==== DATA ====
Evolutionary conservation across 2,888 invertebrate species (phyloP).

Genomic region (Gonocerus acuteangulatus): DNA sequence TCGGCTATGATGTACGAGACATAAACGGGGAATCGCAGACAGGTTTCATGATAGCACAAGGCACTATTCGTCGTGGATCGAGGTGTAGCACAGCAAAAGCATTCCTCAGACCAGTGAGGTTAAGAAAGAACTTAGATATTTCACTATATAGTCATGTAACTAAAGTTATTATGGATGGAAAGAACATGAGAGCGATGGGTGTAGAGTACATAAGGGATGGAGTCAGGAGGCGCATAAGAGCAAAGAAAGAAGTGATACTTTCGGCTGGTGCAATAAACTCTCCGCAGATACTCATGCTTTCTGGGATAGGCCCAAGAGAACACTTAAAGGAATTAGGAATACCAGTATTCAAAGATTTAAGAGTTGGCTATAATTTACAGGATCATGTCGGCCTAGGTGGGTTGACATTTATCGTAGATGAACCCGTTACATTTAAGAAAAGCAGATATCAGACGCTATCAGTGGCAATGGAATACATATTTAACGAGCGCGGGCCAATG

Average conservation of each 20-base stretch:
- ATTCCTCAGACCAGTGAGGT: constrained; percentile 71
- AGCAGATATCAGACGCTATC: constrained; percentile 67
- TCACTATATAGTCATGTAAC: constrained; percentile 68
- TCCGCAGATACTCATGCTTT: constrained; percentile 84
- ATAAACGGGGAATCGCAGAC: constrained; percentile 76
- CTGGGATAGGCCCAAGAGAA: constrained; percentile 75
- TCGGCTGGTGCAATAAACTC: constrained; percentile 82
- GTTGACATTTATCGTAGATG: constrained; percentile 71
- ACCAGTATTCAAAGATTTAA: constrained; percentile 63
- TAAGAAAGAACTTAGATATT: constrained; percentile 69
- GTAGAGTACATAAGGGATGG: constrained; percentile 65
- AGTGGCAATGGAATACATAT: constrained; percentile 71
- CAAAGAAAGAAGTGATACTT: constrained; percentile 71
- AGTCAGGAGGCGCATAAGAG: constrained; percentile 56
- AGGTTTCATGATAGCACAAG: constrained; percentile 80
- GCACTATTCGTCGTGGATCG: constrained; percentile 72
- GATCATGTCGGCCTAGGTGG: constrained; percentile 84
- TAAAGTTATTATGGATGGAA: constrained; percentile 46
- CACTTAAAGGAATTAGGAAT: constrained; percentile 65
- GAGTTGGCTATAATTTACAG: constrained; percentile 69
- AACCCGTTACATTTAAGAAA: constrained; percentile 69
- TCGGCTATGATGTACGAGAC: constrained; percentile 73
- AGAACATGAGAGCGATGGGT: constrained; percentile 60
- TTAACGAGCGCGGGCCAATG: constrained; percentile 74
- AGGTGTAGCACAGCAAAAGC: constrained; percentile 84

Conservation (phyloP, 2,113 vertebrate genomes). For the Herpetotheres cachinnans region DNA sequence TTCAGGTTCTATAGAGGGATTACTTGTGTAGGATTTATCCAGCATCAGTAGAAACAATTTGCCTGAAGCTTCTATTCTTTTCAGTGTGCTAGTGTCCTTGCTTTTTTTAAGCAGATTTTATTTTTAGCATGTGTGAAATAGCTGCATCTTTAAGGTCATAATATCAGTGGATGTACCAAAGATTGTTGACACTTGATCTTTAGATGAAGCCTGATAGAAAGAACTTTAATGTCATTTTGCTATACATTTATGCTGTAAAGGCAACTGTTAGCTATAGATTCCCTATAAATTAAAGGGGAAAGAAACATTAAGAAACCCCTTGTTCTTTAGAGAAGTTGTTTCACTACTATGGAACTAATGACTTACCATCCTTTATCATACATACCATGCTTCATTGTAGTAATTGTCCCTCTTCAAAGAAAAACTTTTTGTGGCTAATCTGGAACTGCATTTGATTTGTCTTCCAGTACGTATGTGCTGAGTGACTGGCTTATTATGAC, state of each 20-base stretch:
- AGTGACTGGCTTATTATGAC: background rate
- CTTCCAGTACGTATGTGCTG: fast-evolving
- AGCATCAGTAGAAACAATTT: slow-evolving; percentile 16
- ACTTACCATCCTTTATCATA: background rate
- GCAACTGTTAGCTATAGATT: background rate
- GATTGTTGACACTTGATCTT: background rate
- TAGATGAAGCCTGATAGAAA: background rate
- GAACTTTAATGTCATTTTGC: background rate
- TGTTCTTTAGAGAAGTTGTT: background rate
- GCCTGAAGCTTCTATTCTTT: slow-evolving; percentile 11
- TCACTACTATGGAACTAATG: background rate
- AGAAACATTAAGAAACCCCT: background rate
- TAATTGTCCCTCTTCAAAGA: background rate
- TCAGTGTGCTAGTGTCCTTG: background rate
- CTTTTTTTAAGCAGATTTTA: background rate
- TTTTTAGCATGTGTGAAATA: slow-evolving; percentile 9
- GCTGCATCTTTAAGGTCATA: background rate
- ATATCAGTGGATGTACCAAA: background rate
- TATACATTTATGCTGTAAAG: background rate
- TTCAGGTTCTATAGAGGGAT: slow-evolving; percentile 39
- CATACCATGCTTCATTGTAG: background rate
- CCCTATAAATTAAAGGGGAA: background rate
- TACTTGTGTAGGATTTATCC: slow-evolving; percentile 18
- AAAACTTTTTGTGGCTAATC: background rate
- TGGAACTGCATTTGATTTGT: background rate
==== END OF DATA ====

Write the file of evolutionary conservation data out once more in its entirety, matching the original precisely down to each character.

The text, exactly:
Evolutionary conservation across 2,888 invertebrate species (phyloP).

Genomic region (Gonocerus acuteangulatus): DNA sequence TCGGCTATGATGTACGAGACATAAACGGGGAATCGCAGACAGGTTTCATGATAGCACAAGGCACTATTCGTCGTGGATCGAGGTGTAGCACAGCAAAAGCATTCCTCAGACCAGTGAGGTTAAGAAAGAACTTAGATATTTCACTATATAGTCATGTAACTAAAGTTATTATGGATGGAAAGAACATGAGAGCGATGGGTGTAGAGTACATAAGGGATGGAGTCAGGAGGCGCATAAGAGCAAAGAAAGAAGTGATACTTTCGGCTGGTGCAATAAACTCTCCGCAGATACTCATGCTTTCTGGGATAGGCCCAAGAGAACACTTAAAGGAATTAGGAATACCAGTATTCAAAGATTTAAGAGTTGGCTATAATTTACAGGATCATGTCGGCCTAGGTGGGTTGACATTTATCGTAGATGAACCCGTTACATTTAAGAAAAGCAGATATCAGACGCTATCAGTGGCAATGGAATACATATTTAACGAGCGCGGGCCAATG

Average conservation of each 20-base stretch:
- ATTCCTCAGACCAGTGAGGT: constrained; percentile 71
- AGCAGATATCAGACGCTATC: constrained; percentile 67
- TCACTATATAGTCATGTAAC: constrained; percentile 68
- TCCGCAGATACTCATGCTTT: constrained; percentile 84
- ATAAACGGGGAATCGCAGAC: constrained; percentile 76
- CTGGGATAGGCCCAAGAGAA: constrained; percentile 75
- TCGGCTGGTGCAATAAACTC: constrained; percentile 82
- GTTGACATTTATCGTAGATG: constrained; percentile 71
- ACCAGTATTCAAAGATTTAA: constrained; percentile 63
- TAAGAAAGAACTTAGATATT: constrained; percentile 69
- GTAGAGTACATAAGGGATGG: constrained; percentile 65
- AGTGGCAATGGAATACATAT: constrained; percentile 71
- CAAAGAAAGAAGTGATACTT: constrained; percentile 71
- AGTCAGGAGGCGCATAAGAG: constrained; percentile 56
- AGGTTTCATGATAGCACAAG: constrained; percentile 80
- GCACTATTCGTCGTGGATCG: constrained; percentile 72
- GATCATGTCGGCCTAGGTGG: constrained; percentile 84
- TAAAGTTATTATGGATGGAA: constrained; percentile 46
- CACTTAAAGGAATTAGGAAT: constrained; percentile 65
- GAGTTGGCTATAATTTACAG: constrained; percentile 69
- AACCCGTTACATTTAAGAAA: constrained; percentile 69
- TCGGCTATGATGTACGAGAC: constrained; percentile 73
- AGAACATGAGAGCGATGGGT: constrained; percentile 60
- TTAACGAGCGCGGGCCAATG: constrained; percentile 74
- AGGTGTAGCACAGCAAAAGC: constrained; percentile 84

Conservation (phyloP, 2,113 vertebrate genomes). For the Herpetotheres cachinnans region DNA sequence TTCAGGTTCTATAGAGGGATTACTTGTGTAGGATTTATCCAGCATCAGTAGAAACAATTTGCCTGAAGCTTCTATTCTTTTCAGTGTGCTAGTGTCCTTGCTTTTTTTAAGCAGATTTTATTTTTAGCATGTGTGAAATAGCTGCATCTTTAAGGTCATAATATCAGTGGATGTACCAAAGATTGTTGACACTTGATCTTTAGATGAAGCCTGATAGAAAGAACTTTAATGTCATTTTGCTATACATTTATGCTGTAAAGGCAACTGTTAGCTATAGATTCCCTATAAATTAAAGGGGAAAGAAACATTAAGAAACCCCTTGTTCTTTAGAGAAGTTGTTTCACTACTATGGAACTAATGACTTACCATCCTTTATCATACATACCATGCTTCATTGTAGTAATTGTCCCTCTTCAAAGAAAAACTTTTTGTGGCTAATCTGGAACTGCATTTGATTTGTCTTCCAGTACGTATGTGCTGAGTGACTGGCTTATTATGAC, state of each 20-base stretch:
- AGTGACTGGCTTATTATGAC: background rate
- CTTCCAGTACGTATGTGCTG: fast-evolving
- AGCATCAGTAGAAACAATTT: slow-evolving; percentile 16
- ACTTACCATCCTTTATCATA: background rate
- GCAACTGTTAGCTATAGATT: background rate
- GATTGTTGACACTTGATCTT: background rate
- TAGATGAAGCCTGATAGAAA: background rate
- GAACTTTAATGTCATTTTGC: background rate
- TGTTCTTTAGAGAAGTTGTT: background rate
- GCCTGAAGCTTCTATTCTTT: slow-evolving; percentile 11
- TCACTACTATGGAACTAATG: background rate
- AGAAACATTAAGAAACCCCT: background rate
- TAATTGTCCCTCTTCAAAGA: background rate
- TCAGTGTGCTAGTGTCCTTG: background rate
- CTTTTTTTAAGCAGATTTTA: background rate
- TTTTTAGCATGTGTGAAATA: slow-evolving; percentile 9
- GCTGCATCTTTAAGGTCATA: background rate
- ATATCAGTGGATGTACCAAA: background rate
- TATACATTTATGCTGTAAAG: background rate
- TTCAGGTTCTATAGAGGGAT: slow-evolving; percentile 39
- CATACCATGCTTCATTGTAG: background rate
- CCCTATAAATTAAAGGGGAA: background rate
- TACTTGTGTAGGATTTATCC: slow-evolving; percentile 18
- AAAACTTTTTGTGGCTAATC: background rate
- TGGAACTGCATTTGATTTGT: background rate